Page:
by Major Ray Brown
TRAINING centres have a significant role to play in The Salvation Army’s work with internally displaced persons (IDPs) and one centre in Lira, Uganda, is showing how a small amount of support provided to trainees after graduation can help set them up for life.
The Salvation Army International Emergency Services team has been looking after the administration of Bala Stock Farm Vocational Training Centre on behalf of the Uganda Command and is witnessing the long-term benefits of helping people who were forced to flee their homes during the country’s civil war.
|Training centre graduates Otoa and Oluk Mark at their market stall|
|Major Ray Brown and a trainer from the centre visit Opota and his new bicycle-mending workshop|
|Finding out how business is progressing and what help the training has been|
The centre, also supported by HopeHIV and Chatham Finance, gives young trainees an excellent six-month grounding in carpentry/joinery, tailoring and cutting garments or building and concrete practice, together with lessons in entrepreneurial skills.
A recent development saw the emergency services team fund a small loan support scheme, repayable over six months, for 10 selected graduates from the training project. Having given out the loan, my fellow team member Captain Stuart Evans (Australia) and I arranged to visit the beneficiaries to see how their fledgling businesses are coming on.
Rain and poor driving conditions meant the team was able to visit just three of the new entrepreneurs but what they witnessed brought great encouragement.
All the graduates made a point of saying how much they valued the opportunity to have taken part in the training. They were certainly trying to apply the disciplines they had been taught and the entrepreneurial skills they had learned – and this in an area with very limited job opportunities.
Graduates Otoa Silvest and Oluk Mark Polo were running a small stall in their local market – they still live in the campsite set up for protection during the worse of the troubles. Officially, the need for camps is now gone but the reality is that many people do not want to leave what has become the only place they feel safe.
On some days, the two young people explained, they travel further afield to take advantage of other outdoor markets. Otoa, a graduate of the carpentry classes, and Oluk Mark, a former tailoring student, were selling all sorts of goods, ranging from toothpastes to travel bags. They both said their businesses were doing well and they were confident that not only could they pay back their start-up loans but they were sure they would be able to make their businesses successful in the long term.
Opota Lawrence, a building and concrete practice graduate, was living nearby in another area of the former camp. Opota had set up a small workshop in a hut and was busy mending bicycles. Bicycles are a very important mode of transport in Uganda, with budabuda taxis – basically a shelf on the back of a bike – a hugely popular and inexpensive way of getting around. Opota had already spent about three quarters of his loan setting up and buying the tools of his trade but he told us that he was really busy. His little workshop is already popular and well used.
It is early days but, if the story of these three students is replicated by the other seven young people, then the discipline, skills and values propagated at Bala Stock Farm will have been well worth the effort made, and the loan scheme will prove to be a life-changing investment.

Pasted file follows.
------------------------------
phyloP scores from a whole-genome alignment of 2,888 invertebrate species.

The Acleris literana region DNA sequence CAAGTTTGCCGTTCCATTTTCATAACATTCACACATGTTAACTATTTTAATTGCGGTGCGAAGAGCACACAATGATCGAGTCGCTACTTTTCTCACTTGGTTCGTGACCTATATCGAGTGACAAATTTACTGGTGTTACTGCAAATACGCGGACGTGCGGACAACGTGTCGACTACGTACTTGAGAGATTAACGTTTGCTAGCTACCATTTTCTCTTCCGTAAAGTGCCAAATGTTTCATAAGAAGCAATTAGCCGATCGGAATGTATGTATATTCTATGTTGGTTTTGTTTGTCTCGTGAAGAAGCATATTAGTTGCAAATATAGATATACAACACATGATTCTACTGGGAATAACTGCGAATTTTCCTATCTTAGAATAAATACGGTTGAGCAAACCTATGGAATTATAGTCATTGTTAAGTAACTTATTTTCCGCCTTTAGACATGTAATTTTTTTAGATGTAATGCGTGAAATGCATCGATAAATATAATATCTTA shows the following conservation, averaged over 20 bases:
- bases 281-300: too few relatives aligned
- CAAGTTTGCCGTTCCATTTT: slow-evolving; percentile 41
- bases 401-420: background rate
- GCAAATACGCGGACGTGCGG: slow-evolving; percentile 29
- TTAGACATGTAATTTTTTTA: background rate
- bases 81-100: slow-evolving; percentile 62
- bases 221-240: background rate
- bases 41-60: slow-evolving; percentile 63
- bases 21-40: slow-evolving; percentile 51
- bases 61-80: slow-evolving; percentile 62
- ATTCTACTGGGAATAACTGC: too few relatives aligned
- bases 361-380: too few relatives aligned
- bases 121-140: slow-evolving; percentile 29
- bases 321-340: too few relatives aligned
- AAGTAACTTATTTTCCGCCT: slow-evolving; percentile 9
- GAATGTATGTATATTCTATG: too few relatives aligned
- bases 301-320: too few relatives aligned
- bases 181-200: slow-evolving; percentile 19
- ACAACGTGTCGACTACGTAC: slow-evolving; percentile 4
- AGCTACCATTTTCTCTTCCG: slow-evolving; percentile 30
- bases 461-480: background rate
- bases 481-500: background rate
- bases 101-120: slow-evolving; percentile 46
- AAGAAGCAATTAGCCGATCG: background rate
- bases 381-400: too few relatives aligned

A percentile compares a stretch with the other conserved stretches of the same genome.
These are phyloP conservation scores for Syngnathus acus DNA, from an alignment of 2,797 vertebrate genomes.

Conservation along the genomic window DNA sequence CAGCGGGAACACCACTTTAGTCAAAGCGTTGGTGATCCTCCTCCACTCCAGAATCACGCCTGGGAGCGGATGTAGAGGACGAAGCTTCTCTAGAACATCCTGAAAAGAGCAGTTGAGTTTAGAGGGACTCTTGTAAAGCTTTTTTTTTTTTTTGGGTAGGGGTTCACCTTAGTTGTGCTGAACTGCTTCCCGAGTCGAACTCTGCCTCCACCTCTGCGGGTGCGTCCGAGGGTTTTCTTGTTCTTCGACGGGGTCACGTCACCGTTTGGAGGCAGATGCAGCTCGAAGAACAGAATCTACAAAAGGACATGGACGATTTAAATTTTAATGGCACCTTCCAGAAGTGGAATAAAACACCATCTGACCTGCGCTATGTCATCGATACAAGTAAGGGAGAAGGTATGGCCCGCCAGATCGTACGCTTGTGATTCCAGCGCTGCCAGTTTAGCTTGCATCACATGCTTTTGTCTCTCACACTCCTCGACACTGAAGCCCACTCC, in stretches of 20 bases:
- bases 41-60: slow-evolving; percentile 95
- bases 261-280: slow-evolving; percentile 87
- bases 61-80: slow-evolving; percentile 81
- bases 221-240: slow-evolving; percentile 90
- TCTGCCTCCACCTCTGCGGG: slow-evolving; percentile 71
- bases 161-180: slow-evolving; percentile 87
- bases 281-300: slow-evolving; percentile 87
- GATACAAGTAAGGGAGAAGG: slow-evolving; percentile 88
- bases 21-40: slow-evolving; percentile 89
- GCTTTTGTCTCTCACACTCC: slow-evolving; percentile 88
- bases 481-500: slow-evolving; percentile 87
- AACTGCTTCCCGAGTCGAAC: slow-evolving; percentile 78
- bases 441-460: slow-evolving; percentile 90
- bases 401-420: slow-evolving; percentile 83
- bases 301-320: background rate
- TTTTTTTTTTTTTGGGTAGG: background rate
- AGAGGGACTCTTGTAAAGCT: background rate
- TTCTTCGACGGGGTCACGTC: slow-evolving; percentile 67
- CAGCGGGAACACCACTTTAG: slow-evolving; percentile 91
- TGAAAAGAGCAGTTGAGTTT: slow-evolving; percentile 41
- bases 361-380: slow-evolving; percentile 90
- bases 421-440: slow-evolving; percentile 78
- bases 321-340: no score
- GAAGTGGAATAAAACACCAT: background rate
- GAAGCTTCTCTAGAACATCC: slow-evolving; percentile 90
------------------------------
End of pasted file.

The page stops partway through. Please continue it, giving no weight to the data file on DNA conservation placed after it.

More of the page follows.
|Salvation Army International Emergency Services team members are taught to be ready for anything – including finding you are guests of honour at a sporting occasion attended by more than 3,000 people – as Major Ray Brown discovered in Uganda:|
OUR driver, John, and translator, Jasper, asked if Captain Stuart Evans and I wanted to go ‘to the football’. They said a team from England was playing Bora Bora, the local ‘pro’ soccer side in Lira. It was a 4pm kick-off on a Friday afternoon so we decided to go for it.
Ray and Stuart greet the teams
I am still not entirely sure who the ‘England’ team was – apparently it was some sort of group of coaches and players from lower professional divisions doing a trip with some connection to the charity Samaritan’s Purse.
Anyway, Jasper was part of the organising committee and arranged to get us in for free. There must have been a good three or four thousand people in the crowd who had each paid the 1,000 Ugandan shillings entrance fee.
When we arrived Jasper came over to us, marched us across the pitch and sat us on seats by the halfway line set aside for special guests (there were only about nine seats in the whole ground). We were now – to our great suprise – the guests of honour! The Samaritan’s Purse representative was rather confused as to how we had got involved.
We were introduced by the sports secretary for the area as ‘the Salvation Army people who have been working hard for the people of Uganda and Lira’, which was a nice acknowledgement. Then we had to do the ‘royal’ bit and shake hands with the teams. I had to do a quick speech and kick a ball into the air. I’m thankful I didn’t miss and equally thankful they didn’t ask Stuart – as an Australian he doesn’t recognise a round ball!
Sadly, after about 30 minutes the heavens opened monsoon-style and everyone – including us – scattered. We left as the teams were drawing one each.
It was all totally surreal – life on deployment is never dull!
When not on secondment to International Emergency Services, Major Ray Brown is corps officer at Nottingham William Booth Memorial Hall Corps, UK